Prosperity in a Crisis
The United States needs to recapitalize banks and enact broader tax cuts.
In addition to its historically robust (if not currently weakened) capital markets and entrepreneurship, the United States has flourished because of characteristics such as its citizens' ability to convert knowledge into innovation and social trust into productive activity. To be sure, the nation cannot prosper without healthy capital markets, but if we do not continue to support and invest in the basic drivers of commerce and productive citizens, those capital markets don't mean much. If in the current financial maelstrom Americans abandon the pillars of their success, the future might not be so promising. Unfortunately the stimulus package does not seem designed to reinforce these pillars.
The idea that prosperity is more than money is not merely our theory. It is borne out of the data themselves. The Prosperity Index finds that economic strength and a good quality of life are mutually reinforcing: in general, countries have either both, or neither. When scored along a continuum, only 18 percent of countries are above the worldwide median in one category but not the other. The other 82 percent are either above the median in both categories, or below it in both. This means that nations that protect political and civil rights have strong community life and foster a culture of opportunity are also likely to foster innovation, attract investment, and invest in education. Alternatively, those that do not cultivate economic growth also generally do not enjoy a high quality of life.
The United States outscores the other top 10 countries on personal income by 40 percent, and has few peers in vital areas such as capital investment per worker, citizen engagement, and research and development. The U.S. leads the world, with Japan, in its ability to commercialize innovation through patents, scoring an impressive 38 percent higher than the average of the top ten countries. Only New Zealand has higher scores than the U.S. in its ability to foster opportunity and community through voluntarism and charitable giving. When considered together, these factors propel the U.S. to high scores in both our economic and quality of life rankings.
However, the U.S. has some weaknesses that, if exacerbated during the response to the current financial crisis, might undermine continued American prosperity. When analyzed by 16 commonly accepted measures of economic competitiveness, the U.S. ranks 7th in the world. However, it ranks below average on promoting international trade and investment, suggesting that policies aimed at protectionism and retreat from the global economy (as in earlier versions of the stimulus package) would only make things worse, not better. In addition the U.S. scores second to last among the top ten countries on governance measures such as regulatory quality and the effectiveness of government policy, which means that simplistic attempts by politicians to crudely regulate a fix to our current crisis will only threaten America's standing among the world's most prosperous countries. America also scores only slightly above the global average on the percentage of people who believe it is possible to "get ahead through hard work"--a worrisome finding given the historic role the U.S. has played as the land of opportunity.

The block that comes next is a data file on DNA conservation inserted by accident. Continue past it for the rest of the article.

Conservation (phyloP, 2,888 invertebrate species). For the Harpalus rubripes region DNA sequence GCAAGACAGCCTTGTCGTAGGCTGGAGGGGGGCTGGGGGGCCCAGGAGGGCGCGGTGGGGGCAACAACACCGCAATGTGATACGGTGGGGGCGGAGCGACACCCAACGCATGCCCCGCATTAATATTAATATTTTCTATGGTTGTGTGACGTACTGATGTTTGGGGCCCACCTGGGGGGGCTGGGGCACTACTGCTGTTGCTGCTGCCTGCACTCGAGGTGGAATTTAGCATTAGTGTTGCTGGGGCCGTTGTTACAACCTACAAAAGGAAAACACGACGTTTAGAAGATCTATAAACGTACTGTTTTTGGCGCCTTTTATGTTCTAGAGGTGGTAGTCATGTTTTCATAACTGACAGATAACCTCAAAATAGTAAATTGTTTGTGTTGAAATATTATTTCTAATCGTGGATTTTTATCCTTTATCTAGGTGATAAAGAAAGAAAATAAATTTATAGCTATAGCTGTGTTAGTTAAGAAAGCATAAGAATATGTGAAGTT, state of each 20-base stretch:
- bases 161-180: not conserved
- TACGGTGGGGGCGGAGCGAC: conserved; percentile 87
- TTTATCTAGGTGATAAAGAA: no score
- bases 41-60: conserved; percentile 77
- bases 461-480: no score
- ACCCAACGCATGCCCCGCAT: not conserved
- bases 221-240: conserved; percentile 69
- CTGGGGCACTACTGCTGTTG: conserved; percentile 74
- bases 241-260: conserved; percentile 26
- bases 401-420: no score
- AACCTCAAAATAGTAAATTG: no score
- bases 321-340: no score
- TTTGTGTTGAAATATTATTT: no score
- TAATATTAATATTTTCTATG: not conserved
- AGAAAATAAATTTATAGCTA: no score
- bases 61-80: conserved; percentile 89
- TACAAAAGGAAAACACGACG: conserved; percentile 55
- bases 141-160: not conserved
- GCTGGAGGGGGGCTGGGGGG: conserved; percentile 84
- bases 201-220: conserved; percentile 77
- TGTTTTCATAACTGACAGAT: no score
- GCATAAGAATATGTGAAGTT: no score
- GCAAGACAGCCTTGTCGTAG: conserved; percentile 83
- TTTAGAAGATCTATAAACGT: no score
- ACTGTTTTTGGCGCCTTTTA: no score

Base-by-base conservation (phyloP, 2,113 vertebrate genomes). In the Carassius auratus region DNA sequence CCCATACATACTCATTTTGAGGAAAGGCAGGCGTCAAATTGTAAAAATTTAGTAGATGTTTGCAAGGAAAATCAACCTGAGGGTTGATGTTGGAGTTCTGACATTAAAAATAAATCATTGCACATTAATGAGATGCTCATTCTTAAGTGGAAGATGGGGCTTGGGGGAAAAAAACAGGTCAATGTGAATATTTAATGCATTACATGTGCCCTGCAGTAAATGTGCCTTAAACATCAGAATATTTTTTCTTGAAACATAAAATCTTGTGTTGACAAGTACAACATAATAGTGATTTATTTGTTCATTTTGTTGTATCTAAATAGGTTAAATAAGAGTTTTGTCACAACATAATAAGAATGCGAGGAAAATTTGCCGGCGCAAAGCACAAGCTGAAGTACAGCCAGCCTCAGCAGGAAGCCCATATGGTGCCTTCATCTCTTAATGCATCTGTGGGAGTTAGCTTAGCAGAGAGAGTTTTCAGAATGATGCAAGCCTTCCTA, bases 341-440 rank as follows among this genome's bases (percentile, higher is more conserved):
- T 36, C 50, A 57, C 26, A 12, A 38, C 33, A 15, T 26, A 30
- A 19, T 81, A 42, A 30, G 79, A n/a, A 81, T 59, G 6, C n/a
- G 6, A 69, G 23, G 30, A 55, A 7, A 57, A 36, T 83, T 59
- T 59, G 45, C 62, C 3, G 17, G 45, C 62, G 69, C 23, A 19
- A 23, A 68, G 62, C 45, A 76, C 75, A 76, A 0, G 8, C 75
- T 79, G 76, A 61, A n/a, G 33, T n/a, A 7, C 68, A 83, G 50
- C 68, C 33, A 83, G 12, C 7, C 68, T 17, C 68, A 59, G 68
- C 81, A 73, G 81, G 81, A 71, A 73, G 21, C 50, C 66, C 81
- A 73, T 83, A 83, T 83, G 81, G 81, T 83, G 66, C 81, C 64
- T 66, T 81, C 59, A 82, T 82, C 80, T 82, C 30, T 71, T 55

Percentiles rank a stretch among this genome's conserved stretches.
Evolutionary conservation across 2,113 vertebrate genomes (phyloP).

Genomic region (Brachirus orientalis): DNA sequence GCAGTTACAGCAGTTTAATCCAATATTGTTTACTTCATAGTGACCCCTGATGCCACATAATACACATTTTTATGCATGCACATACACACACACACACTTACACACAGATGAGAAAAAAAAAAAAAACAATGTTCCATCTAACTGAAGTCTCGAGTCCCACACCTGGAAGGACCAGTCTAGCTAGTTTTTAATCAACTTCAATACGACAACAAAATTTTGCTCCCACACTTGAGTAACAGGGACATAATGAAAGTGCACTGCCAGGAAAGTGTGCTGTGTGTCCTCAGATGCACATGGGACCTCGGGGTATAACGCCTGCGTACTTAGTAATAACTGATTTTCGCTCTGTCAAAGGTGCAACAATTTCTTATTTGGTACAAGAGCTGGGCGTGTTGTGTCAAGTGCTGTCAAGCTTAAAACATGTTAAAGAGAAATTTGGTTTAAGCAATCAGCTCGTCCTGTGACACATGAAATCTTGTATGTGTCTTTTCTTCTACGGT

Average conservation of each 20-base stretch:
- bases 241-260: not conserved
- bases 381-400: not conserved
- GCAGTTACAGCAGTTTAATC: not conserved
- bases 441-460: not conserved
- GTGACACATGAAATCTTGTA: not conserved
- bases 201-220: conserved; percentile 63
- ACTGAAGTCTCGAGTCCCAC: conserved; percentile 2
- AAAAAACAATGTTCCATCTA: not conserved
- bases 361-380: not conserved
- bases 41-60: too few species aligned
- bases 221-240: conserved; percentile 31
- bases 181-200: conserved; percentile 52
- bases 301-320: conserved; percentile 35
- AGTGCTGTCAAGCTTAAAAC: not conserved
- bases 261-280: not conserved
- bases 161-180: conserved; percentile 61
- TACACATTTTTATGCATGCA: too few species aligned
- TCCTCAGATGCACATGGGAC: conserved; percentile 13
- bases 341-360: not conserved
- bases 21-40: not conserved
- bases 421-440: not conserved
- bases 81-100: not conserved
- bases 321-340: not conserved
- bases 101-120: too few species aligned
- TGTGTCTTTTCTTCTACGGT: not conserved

What do these findings mean for President Obama and the Democrat-controlled Congress? They suggest that a successful response to the current crisis needs to capitalize on America's underlying strengths and avoid magnifying its weaknesses. Increased trade restrictions, or unmeasured regulatory policies on entities that already operate under substantial layers of regulation, will probably make America less prosperous, not more. Investments in key infrastructure aimed at facilitating American commerce are important, although spending government resources on industries that the government has deemed important will likely yield little and skew the market along the way.
Perhaps even more important than job-creation efforts is the threat of diminished trust among Americans--in each other, in those responsible for large public and private institutions, and in their own ability to get ahead by investing their talent and resources. While the U.S. has strong scores on social capital measures such as reliance on others, religious engagement, and community involvement, it turns in mediocre scores on social trust overall. In other words, Americans trust those with whom they interact on a daily basis, but their level of trust for people they do not personally know is low.